A few weeks ago I had the opportunity to address 100 or so PR students at my alma mater, the University of Texas at Austin. Most were in their third year, a few were about to graduate, and all were thinking about securing their first “real” job in public relations. Sharp, well-prepared and eager to engage, their questions focused on the pros and cons between agencies and in-house roles, and between non-profit and commercial opportunities.
My career has included stints in all of these settings, and I was happy to share my generally positive experience in each. And while I was eager to gently nudge them toward a look at opportunities within Ketchum, my main intent was to pose a few broader questions that might help them find opportunities best suited for their own unique interests.
Here’s what I suggested they consider when comparing job opportunities – in their case, their first, but these five questions may apply later in life, too:
- Will I have an opportunity to make a difference? Determine whether the organization committed to a purpose or proposition that you believe in, and whether your role will empower you to contribute toward it.
- Can I live my dream? We may wish for lives beyond on our natural abilities – few of us will be world-class athletes or famous fashion designers, for example. But we can, if we’re determined, find roles in PR that put us in squarely in our dream worlds … perhaps with a team involved with the London 2012 Olympics, Milan Fashion Week or the Oscars, to cite a few Ketchum assignments.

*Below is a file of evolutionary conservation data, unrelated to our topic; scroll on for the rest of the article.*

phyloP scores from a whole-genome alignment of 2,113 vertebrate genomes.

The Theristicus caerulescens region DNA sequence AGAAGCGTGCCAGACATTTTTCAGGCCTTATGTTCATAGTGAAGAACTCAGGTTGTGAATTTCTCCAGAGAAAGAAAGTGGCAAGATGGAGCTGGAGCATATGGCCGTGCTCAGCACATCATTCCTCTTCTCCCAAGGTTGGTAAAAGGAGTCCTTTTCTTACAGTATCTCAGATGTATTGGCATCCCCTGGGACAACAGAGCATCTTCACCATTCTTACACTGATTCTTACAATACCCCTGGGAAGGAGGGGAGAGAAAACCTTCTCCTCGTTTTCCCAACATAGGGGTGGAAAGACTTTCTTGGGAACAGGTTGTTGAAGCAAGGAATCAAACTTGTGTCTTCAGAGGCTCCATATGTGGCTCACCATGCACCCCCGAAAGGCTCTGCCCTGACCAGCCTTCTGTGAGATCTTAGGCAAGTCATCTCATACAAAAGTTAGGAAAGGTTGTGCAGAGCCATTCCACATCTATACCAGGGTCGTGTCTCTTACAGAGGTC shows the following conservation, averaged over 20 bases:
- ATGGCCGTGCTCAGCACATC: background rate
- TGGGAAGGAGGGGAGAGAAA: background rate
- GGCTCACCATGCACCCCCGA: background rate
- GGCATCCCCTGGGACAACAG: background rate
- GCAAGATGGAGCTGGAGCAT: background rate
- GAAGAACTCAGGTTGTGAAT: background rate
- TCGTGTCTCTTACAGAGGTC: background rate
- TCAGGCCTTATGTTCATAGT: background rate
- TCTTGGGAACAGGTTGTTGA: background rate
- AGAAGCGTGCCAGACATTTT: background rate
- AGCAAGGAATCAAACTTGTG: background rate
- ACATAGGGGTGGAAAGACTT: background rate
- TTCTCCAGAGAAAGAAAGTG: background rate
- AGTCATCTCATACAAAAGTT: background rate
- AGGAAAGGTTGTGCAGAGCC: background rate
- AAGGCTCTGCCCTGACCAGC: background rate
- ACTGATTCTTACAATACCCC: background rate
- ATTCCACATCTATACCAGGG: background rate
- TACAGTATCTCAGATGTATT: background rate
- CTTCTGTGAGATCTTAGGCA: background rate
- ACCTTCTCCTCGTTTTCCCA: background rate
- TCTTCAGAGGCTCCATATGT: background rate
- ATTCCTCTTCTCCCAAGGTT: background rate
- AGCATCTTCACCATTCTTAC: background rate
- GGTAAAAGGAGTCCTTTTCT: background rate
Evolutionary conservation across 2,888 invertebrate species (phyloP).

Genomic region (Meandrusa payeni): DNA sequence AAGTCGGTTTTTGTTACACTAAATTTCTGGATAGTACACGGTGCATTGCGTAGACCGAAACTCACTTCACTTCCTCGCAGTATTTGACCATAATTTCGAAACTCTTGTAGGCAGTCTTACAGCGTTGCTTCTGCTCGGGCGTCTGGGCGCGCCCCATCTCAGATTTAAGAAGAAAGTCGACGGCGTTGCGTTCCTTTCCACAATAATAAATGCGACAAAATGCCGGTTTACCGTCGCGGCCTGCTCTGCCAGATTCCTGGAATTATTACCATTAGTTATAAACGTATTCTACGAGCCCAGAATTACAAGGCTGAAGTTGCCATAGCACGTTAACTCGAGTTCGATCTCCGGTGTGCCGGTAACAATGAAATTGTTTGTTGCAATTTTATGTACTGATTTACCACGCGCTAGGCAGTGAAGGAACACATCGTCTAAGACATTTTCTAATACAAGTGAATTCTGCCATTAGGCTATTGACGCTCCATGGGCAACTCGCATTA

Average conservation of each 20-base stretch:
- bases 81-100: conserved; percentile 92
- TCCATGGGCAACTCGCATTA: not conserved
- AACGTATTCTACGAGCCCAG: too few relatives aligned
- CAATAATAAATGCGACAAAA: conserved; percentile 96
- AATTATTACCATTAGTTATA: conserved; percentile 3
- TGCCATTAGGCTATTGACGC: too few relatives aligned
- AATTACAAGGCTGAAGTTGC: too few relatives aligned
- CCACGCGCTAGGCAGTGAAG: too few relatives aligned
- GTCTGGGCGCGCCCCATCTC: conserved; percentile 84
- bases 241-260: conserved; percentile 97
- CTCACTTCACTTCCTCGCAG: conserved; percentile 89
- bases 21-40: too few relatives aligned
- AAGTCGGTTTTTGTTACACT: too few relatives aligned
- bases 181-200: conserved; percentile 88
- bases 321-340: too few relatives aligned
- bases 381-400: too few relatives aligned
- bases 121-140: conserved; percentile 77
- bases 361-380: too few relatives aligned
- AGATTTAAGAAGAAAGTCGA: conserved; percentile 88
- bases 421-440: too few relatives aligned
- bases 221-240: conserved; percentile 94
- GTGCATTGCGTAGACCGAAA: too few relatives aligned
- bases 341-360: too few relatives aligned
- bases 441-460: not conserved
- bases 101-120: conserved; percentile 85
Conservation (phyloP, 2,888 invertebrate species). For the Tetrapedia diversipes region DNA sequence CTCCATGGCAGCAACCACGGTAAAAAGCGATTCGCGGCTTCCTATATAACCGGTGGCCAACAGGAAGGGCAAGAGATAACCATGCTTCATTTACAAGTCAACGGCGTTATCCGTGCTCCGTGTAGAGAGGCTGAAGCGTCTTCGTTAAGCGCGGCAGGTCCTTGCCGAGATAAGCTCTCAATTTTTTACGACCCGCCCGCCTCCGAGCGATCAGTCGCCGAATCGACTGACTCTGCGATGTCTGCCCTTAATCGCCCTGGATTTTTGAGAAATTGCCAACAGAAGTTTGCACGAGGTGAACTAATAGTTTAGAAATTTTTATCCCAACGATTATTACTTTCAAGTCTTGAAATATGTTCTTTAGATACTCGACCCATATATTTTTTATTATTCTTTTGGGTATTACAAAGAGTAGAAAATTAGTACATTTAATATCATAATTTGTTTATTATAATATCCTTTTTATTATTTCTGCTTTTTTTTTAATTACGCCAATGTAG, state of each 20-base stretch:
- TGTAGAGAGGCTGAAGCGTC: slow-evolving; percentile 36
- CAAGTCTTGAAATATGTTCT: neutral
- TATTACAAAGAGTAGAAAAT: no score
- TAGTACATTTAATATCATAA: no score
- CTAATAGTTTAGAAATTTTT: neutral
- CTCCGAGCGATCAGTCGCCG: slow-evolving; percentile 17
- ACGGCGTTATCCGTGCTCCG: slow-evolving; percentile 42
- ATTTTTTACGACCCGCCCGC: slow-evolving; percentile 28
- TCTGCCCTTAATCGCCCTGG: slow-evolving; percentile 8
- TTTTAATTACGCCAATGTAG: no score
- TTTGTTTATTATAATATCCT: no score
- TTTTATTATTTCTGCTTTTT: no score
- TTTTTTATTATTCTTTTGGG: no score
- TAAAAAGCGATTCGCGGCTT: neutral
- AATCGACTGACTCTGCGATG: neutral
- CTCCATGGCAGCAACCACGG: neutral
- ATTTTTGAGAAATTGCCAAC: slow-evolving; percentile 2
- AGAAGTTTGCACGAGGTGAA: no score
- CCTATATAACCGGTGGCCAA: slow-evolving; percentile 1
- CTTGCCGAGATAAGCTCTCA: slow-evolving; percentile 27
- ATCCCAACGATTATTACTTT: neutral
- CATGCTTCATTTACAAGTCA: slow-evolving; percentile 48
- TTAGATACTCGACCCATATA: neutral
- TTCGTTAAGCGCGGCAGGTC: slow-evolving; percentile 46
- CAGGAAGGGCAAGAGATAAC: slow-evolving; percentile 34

- Will I have a chance to do great work? We all want something to show for our efforts, and for the most successful this goes beyond a pay-check. We want the fruits of our labor to stand out, as strategic, creative and effective, and maybe to win recognition from our peers as truly great. Look for opportunities with organizations that win awards for their work and place importance on quality and professionalism of communications.
- Do they think globally? Not all PR jobs are global or international; most in fact are quite local in their orientation. But the best are those with organizations that strive to be world-class in their outlook, regardless of their geography.
- Will I be challenged by the people I work with? We don’t have to like our colleagues (although frankly it helps) but we do need be around people we respect and will encourage us to grow and achieve more than we could on our own. Finding the place with the right people may be the most important consideration of all; take us much time to get to know the people you’ll be working with as you would the organizational brand or clients.
To be fair, there are many other important factors to consider as well – pay, location, benefits, hours and onward development, among them. But I’ve found that if you can answer the first five satisfactorily, most other aspects fall into place.